WAIT WAIT…DON’T TELL ME!

May 13, 2009
Contact:
Anna Christopher, NPR



   

WHITE HOUSE ADVISER DAVID AXELROD TO PLAY “NOT MY JOB”
ON NPR QUIZ SHOW WAIT WAIT…DON’T TELL ME!

SOLD-OUT SHOW TAPING MAY 14 IN WASHINGTON, D.C.;
AIRING MAY 16-17 ON NPR STATION NATIONWIDE

NOTE: TRANSCRIPT TO BE AVAILABLE FRIDAY, MAY 15

May 13, 2009; Washington, D.C. – Senior White House adviser David Axelrod will follow in the footsteps of his boss – the President – when he subjects himself to the rigors of answering questions completely outside his purview, on the NPR news quiz show Wait Wait…Don’t Tell Me!®. The Peabody Award-winning show is visiting Washington, D.C., on May 14, to tape in front of a sold-out crowd at George Washington University’s Lisner Auditorium, and will air the weekend of May 16-17 on NPR Member stations nationwide. It is also available as streaming audio and a free podcast at www.npr.org/waitwait

Axelrod will join the Wait Wait…Don’t Tell Me! cast on stage to play “Not My Job,” when famous people are quizzed on subjects about which they know absolutely nothing. President Barack Obama (then a senator) sat in the hot seat in 2005, when he was asked about superstitious baseball player Wade Boggs – and got all three questions right. Others who have played along include Supreme Court Justice Stephen Breyer, asked about the habits of rock stars; U.S. Attorney Patrick Fitzgerald, quizzed on various types of scooters; and Star Trek alumnus Leonard Nimoy, who answered question about child-rearing expert Dr. Spock.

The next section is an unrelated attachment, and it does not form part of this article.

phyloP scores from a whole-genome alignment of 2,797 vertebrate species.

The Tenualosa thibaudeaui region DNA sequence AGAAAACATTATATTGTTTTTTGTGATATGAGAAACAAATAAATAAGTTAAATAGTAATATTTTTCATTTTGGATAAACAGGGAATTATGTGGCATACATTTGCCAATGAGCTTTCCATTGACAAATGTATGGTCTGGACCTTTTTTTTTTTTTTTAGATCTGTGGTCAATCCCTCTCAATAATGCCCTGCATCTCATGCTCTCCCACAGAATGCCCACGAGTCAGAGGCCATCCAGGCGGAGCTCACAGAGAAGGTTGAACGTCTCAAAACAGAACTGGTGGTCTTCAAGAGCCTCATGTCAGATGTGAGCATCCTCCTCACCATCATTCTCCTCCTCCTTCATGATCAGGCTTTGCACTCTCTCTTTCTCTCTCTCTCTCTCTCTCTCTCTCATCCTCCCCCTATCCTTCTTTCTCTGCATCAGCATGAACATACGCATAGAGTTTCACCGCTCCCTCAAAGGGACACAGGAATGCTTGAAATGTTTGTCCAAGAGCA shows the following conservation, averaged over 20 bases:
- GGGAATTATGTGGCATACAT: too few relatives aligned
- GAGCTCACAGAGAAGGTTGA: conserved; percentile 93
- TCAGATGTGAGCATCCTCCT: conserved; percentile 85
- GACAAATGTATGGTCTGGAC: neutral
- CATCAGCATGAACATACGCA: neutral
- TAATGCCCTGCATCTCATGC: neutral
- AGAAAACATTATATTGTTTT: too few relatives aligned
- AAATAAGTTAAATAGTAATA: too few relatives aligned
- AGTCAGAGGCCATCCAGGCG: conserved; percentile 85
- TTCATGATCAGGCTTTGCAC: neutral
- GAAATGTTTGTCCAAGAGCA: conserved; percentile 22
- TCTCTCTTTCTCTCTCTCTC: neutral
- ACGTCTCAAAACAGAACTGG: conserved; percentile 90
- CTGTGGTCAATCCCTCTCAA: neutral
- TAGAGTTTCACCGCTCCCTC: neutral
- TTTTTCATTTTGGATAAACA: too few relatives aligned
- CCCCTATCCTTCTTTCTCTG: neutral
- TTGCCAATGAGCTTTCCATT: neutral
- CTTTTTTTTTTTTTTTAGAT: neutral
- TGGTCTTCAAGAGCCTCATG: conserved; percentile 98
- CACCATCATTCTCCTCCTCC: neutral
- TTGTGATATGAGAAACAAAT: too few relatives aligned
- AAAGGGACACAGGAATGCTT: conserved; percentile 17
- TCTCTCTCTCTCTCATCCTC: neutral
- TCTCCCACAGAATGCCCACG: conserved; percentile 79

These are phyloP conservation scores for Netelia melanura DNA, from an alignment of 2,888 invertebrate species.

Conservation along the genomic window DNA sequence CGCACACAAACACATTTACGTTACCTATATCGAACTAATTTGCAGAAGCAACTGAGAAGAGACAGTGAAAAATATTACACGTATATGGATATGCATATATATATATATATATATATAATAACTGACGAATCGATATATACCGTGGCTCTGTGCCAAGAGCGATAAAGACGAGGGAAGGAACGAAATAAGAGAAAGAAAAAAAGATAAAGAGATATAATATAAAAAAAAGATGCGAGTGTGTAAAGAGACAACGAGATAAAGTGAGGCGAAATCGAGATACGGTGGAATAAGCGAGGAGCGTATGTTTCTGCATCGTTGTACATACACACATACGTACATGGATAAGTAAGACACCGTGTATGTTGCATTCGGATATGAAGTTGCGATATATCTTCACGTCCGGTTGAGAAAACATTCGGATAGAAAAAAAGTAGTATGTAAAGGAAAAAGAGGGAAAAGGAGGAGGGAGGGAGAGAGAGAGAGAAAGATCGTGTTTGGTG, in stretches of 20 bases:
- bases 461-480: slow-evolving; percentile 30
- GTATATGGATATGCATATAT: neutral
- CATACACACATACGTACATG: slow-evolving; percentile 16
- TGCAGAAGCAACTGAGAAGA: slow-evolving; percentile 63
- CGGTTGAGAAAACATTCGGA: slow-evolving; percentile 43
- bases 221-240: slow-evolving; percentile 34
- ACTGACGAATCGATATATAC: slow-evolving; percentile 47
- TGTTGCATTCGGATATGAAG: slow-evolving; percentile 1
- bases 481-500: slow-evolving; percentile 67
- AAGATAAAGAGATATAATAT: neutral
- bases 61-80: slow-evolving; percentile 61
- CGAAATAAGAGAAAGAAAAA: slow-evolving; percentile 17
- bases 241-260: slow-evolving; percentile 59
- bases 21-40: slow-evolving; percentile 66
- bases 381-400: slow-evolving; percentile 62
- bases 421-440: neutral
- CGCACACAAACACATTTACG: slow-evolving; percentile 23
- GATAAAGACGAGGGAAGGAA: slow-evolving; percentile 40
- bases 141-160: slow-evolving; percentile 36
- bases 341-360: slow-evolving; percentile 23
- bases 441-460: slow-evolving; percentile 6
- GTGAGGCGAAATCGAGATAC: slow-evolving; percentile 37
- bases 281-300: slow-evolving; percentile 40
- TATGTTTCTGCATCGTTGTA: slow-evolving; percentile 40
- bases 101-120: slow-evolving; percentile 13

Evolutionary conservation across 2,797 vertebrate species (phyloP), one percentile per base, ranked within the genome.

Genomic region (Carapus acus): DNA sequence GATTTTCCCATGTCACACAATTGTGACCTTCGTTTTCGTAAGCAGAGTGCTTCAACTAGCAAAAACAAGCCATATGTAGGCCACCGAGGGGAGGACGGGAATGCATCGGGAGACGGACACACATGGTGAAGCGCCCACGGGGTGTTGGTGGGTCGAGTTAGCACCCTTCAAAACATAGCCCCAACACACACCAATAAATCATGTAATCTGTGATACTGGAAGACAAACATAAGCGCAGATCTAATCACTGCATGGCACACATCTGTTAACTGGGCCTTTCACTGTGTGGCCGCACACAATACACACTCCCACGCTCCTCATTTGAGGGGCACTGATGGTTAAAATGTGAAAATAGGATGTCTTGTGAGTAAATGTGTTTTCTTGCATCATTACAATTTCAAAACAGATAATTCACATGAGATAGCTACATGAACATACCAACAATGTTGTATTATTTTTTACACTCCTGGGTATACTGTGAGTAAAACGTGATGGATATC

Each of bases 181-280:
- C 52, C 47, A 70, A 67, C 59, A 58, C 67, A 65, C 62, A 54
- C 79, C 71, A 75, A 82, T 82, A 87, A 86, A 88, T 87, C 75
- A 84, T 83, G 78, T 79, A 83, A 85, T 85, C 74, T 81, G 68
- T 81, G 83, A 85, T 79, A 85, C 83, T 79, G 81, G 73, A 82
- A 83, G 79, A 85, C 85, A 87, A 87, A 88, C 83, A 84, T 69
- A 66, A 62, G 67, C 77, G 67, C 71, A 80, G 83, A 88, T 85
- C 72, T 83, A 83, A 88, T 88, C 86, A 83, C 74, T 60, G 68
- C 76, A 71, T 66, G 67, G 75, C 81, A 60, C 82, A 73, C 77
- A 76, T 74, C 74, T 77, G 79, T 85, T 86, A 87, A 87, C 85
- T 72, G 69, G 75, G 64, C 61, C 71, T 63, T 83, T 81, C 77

"Many people compare Mr. Axelrod to Karl Rove, but we think that Rove was smarter, as evidenced by the fact that Rove never agreed to come on our show," said Wait Wait, Don't Tell Me! host Peter Sagal. "We've got lots of questions for Axelrod, but all of them involve finding out how and where the President is sneaking his cigarettes."

Now in its 12th year, Wait Wait…Don’t Tell Me! uses current stories (from the global to the silly) for questions and comedy. Joining Sagal is official judge and scorekeeper, NPR newscaster Carl Kasell, and a rotating panel of humorists, journalists, comedians and others. Contestants vie for the most coveted prize in all of public radio: a custom-recorded greeting by Kasell for their answering machines. Panelists for the Washington, D.C., show are Roxanne Roberts of The Washington Post; comedian and TV personality Mo Rocca; and stand-up comic Paula Poundstone.

Wait Wait…Don’t Tell Me!, produced in Chicago, goes on the road to produce the show in a number of markets each year. The program has an audience of 2.75 million listeners weekly on nearly 500 NPR Member public radio stations; its audience has grown in every ratings period since its premiere in January 1998. For stations and broadcast times, visit www.NPR.org/stations

The show is produced by NPR and Chicago Public Radio; Doug Berman is Executive Producer.